Edward Snowden in conversation with Jeremy Scahill

The surveillance state then and now

Journalist Jeremy Scahill of The Intercept took the stage at the Free Library of Philadelphia (FLP) on Monday night for a conversation with Edward Snowden. It was the 16th anniversary of 9/11, “the greatest security failure in U.S. history,” as Snowden noted. The discussion focused on how that date changed our security policy in ways that have redistributed power away from the people and into the hands of a few major players.

Street art in Astoria, New York, pays tribute to Snowden. (Photo by LunchboxLarry via Creative Commons/Flickr.)

Hero or traitor?

Snowden, 34, is best known for leaking classified National Security Agency (NSA) documents in 2013 that revealed to the world the astonishing breadth of the mass surveillance to which the emails, phone calls, and other communications of all Americans — and many others around the world — have been subjected for years. For that, he’s considered a hero on the left and among libertarians, and a traitor on the right.

Snowden, a former CIA agent who was working as an NSA contractor with the defense firm Booz Allen Hamilton, considered himself a patriotic American and was shocked to find proof that his government was spying on its citizens and violating the Constitution on a massive scale. After releasing the documents, he was forced to go on the run, seeking asylum in a stranger-than-fiction chase around the world. With his passport canceled and the U.S. military going to extraordinary lengths to find him (they even forced down the plane of Bolivian president Evo Morales in order to search it), Snowden was granted asylum in Russia, where he now lives.

The event was simulcast in the FLP’s lobby (a cavernous marble space with unfortunate acoustics) and streamed to ticketholders online. Audience members were invited to ask questions, a few of which seemed to assume Snowden was omniscient: “Can you get Trump’s search history?”

Of power and patriotism

The more serious questions, though, showed a thoughtful, even earnest Snowden who insisted that anyone and everyone must do whatever they can do defend democratic principles.

From an interview with Snowden, circa 2013. (Photo via Creative Commons/Wikipedia.)
From an interview with Snowden, circa 2013. (Photo via Creative Commons/Wikipedia.)

Asked what he would do differently, Snowden poignantly discussed the patriotism he grew up with in a military family, which led him to enlist in the U.S. Army to fight in the Iraq War. “I fundamentally believed that our government would never lie to us,” he said, and held onto that belief throughout an accomplished career in the intelligence sector. His regret? “I should have been more skeptical,” he said, urging audience members to “question not just whistleblowers but the most powerful members of society.”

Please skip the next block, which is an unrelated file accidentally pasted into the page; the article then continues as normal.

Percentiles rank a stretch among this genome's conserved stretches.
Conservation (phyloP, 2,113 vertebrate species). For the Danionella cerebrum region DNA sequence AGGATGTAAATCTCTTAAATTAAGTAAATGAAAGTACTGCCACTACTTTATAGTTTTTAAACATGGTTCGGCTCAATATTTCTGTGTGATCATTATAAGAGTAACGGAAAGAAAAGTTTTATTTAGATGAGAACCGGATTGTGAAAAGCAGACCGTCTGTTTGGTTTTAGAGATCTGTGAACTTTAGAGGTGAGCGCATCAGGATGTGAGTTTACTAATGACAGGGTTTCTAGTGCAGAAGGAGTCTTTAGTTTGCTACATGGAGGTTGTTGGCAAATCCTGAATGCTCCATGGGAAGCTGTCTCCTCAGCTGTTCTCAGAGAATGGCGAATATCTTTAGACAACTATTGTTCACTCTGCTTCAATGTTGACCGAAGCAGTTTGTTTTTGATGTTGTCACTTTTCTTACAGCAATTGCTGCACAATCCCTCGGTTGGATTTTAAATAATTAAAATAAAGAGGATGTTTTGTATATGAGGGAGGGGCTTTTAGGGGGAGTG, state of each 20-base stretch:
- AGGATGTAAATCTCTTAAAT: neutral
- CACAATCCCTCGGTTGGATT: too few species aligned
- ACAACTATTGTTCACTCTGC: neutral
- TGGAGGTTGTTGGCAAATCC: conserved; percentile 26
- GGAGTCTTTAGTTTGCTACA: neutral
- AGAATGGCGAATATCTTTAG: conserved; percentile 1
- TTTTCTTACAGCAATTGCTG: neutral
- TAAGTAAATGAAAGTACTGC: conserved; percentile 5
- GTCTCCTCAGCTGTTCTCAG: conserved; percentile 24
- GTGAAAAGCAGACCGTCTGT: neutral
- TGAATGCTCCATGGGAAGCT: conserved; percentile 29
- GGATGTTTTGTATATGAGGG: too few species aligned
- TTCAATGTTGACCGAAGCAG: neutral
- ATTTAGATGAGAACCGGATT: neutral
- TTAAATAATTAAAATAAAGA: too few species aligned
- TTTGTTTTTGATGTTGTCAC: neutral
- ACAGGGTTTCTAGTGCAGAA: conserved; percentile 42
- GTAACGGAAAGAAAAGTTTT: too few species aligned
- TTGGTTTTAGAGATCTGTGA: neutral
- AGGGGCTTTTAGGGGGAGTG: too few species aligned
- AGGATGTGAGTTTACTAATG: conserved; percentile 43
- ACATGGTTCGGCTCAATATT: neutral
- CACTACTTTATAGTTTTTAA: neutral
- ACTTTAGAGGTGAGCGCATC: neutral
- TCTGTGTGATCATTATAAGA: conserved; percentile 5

Power, Snowden explained, is hard to give up. Extend extraordinary powers to officials, and it’ll “begin to feel natural and necessary.” The events of 9/11 didn’t lead Washington insiders to write the USA PATRIOT Act, he explained: it was already written but had never passed. The attacks simply gave the George W. Bush administration the opening it needed to push through an act expanding the government’s powers to an extraordinary degree.

Though deeply critical of Donald Trump, Snowden didn’t spare Barack Obama from criticism, pointing out that his administration expanded the surveillance program even further. “It doesn’t matter how much you trust a president,” he argued, “because the office and its powers will always be passed to someone else.” Those who were fine with Obama holding the power to circumvent the Constitution now fret that the same powers have been passed to Trump.

Appropriately, Snowden appears onscreen on a screen at the Free Library. (Photo by Sarah Grey.)
Appropriately, Snowden appears onscreen on a screen at the Free Library. (Photo by Sarah Grey.)

Obama, Snowden said, also went out of his way to ensure that Snowden was never allowed to make his case to a jury. “I offered to get on the next plane and submit to whatever a jury decided in a fair trial,” he said. “Instead I got a letter that said, ‘We promise we won’t torture you.’” The administration charged Snowden under laws that specify trial before secret FISA courts, not a public jury trial.

Spy games

Is Snowden a Russian spy? Absolutely not, he says; he criticizes Russian president Vladimir Putin publicly and would prefer to live in Latin America. But he also pointed out that he destroyed his copy of the leaked files before fleeing for Hong Kong to protect himself from coercion by other governments.

Asked about Russian interference in the 2016 US presidential election (he joked that if he broached the subject his connection might have some trouble, which it did, seemingly on cue), Snowden explained that most governments try to hack other governments’ high-value election-related targets. He also added that, as an engineer, he values hard evidence over speculation.

Ultimately, Snowden’s message was one of active citizenship. “I saw something that wasn’t right and did what I could,” he said. “If everyone does what they can, it will be enough.”

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